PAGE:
Wjcandee From United States of America, joined Jun 2000, 5506 posts, RR: 22
Reply 2, posted (7 years 11 months 1 week 14 hours ago) and read 17392 times:
Quoting Saleya22R (Reply 1): Sounds like a pulmonary embolism(blood clot in the lung) caused by a DVT. Very sad indeed.
Sounds more like congestive heart failure, when you hear of the shortness of breath, not being able to walk, and the leg swelling, apparently without leg *pain*. But, as with all things medical, it could be all sorts of stuff. From one article: "People with congestive heart failure often have trouble with swollen legs as the heart pump fails and blood stagnates in the veins. Those afflicted with malnutrition; disorders of the liver, kidney, or intestines; or conditions like allergies, burns, blood clots, insect bites, or bacterial infections may suffer from swollen extremities for a variety of reasons. Blockage of the lymphatic system -- such as from cancer or lymph gland inflammation -- as well as pregnancy can also cause leg edema."
So, DVT is the politically-popular diagnosis when it comes to someone that has flown on a discount airline, but not necessarily the medically-correct one.
Yes, you are right in a sense that many possibilities need to be excluded. In any case she was ill when boarding the flight. What happened had probably nothing to do with flight per se. Given that she was previously healthy I still believe that a pulmonary embolism is a strong option.
LTBEWR From United States of America, joined Jan 2004, 13411 posts, RR: 16
Reply 4, posted (7 years 11 months 1 week 13 hours ago) and read 17149 times:
Although her death occurred on a LCC, I must say that EasyJet did the best they could and made the truly professional decision to divert.
She probably shouldn't have been flying, but I assume her appearance and symptoms were difficult to diagnose without highly technical tests to a Doctor. In some other places, the doctor probably would have recommended that the patient be checked into a good local hospital ASAP which I assume Majorca has, but the doctor's decision may have been compromised by the family's desire to get home, see there regular doctor and her med records there.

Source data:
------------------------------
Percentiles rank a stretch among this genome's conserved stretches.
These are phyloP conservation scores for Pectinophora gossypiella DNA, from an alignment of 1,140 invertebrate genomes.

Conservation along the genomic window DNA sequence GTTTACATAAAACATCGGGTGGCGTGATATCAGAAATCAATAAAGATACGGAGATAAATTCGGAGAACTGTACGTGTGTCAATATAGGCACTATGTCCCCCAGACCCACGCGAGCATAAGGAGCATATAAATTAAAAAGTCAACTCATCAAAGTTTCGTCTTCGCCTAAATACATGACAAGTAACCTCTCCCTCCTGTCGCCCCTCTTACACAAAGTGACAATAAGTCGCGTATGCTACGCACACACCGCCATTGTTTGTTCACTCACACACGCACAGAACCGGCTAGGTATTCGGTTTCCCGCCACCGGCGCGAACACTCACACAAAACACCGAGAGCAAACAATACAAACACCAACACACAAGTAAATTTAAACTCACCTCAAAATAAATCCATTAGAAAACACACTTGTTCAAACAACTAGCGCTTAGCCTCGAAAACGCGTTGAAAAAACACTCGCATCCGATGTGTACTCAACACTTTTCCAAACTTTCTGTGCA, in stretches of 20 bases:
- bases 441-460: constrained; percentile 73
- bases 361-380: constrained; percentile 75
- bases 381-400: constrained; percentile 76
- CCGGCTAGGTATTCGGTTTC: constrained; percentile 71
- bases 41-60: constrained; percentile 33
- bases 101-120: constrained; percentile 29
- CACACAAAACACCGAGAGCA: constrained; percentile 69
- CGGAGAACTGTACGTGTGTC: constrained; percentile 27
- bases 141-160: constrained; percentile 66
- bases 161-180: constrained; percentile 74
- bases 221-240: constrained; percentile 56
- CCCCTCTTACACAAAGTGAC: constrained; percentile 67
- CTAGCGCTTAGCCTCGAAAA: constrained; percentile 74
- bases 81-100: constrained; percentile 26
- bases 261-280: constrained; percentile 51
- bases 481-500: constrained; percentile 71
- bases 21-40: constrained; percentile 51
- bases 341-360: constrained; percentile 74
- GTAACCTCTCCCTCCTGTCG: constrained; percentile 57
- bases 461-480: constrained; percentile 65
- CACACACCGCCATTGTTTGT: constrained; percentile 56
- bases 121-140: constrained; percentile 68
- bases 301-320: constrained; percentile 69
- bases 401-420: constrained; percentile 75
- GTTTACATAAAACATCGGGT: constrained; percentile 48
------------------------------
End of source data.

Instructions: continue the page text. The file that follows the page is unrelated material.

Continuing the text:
BuyantUkhaa From Mongolia, joined May 2004, 2965 posts, RR: 3
Reply 5, posted (7 years 11 months 1 week 13 hours ago) and read 17021 times:
Quoting Saleya22R (Reply 1): Sounds like a pulmonary embolism(blood clot in the lung) caused by a DVT. Very sad indeed
Yes... Happened to a friend of mine (30), furtunately she made it but only just. Scary.
One thing I find strange:
Mr Birds said his wife's condition deteriorated about an hour into the flight as she sat next to her 12-year-old daughter Hayley. [..] The flight was immediately diverted to Barcelona while two nurses on the plane battled to save Mrs Birds.
About an hour into the flight from PMI to LTN would have you much closer to Paris, why turn back to BCN?
Britannia191a From United Kingdom, joined Nov 2004, 262 posts, RR: 0
Reply 6, posted (7 years 11 months 1 week 10 hours ago) and read 16384 times:
Quoting BuyantUkhaa (Reply 5): About an hour into the flight from PMI to LTN would have you much closer to Paris, why turn back to BCN?
PMI - BCN is 150miles which is approx 30min flight, another 150miles north is approx south of Toulouse. So why wouldnt they turn back to Barclelona which is an Easyjet location with the facilities to deal with both the person and the airline.
TeamAmerica From United States of America, joined Sep 2006, 1761 posts, RR: 23
Reply 7, posted (7 years 11 months 1 week 9 hours ago) and read 16206 times:
Quoting Wjcandee (Reply 2): So, DVT is the politically-popular diagnosis when it comes to someone that has flown on a discount airline, but not necessarily the medically-correct one.
DVT is a "politically popular diagnosis"? I don't understand that comment at all.
As for congestive heart failure, that is a chronic condition not likely to have caused a sudden death like this. Pulmonary embolism is far more likely. You may argue that heart failure could put one at risk of forming such blood clots, but it would be the clot that kills, not the heart failure per se.
Spacecadet From United States of America, joined Sep 2001, 3833 posts, RR: 11
Reply 9, posted (7 years 11 months 1 week 9 hours ago) and read 16022 times:
Quoting Wjcandee (Reply 2): Sounds more like congestive heart failure, when you hear of the shortness of breath, not being able to walk, and the leg swelling, apparently without leg *pain*.
Congestive heart failure takes years for symptoms to progress to that point. It's rare for anyone to die of congestive heart failure without knowing they have it; rarer still for someone to suddenly have symptoms bad enough to seek medical attention, rarer still for a doctor to completely miss it.
And again, rarer still for somebody that young to have it, and to die from it immediately after seeing a doctor.
The chances of congestive heart failure are remote. There's a reason why people scream "DVT" whenever a story like this pops up - it is the most likely cause.
She would not have had pain in her legs at that stage because the clot had already moved to her lungs.
Most of my experience on both subjects comes from recent family and personal history.
[Edited 2007-06-20 22:35:47]
I'm tired of being a wanna-be league bowler. I wanna be a league bowler!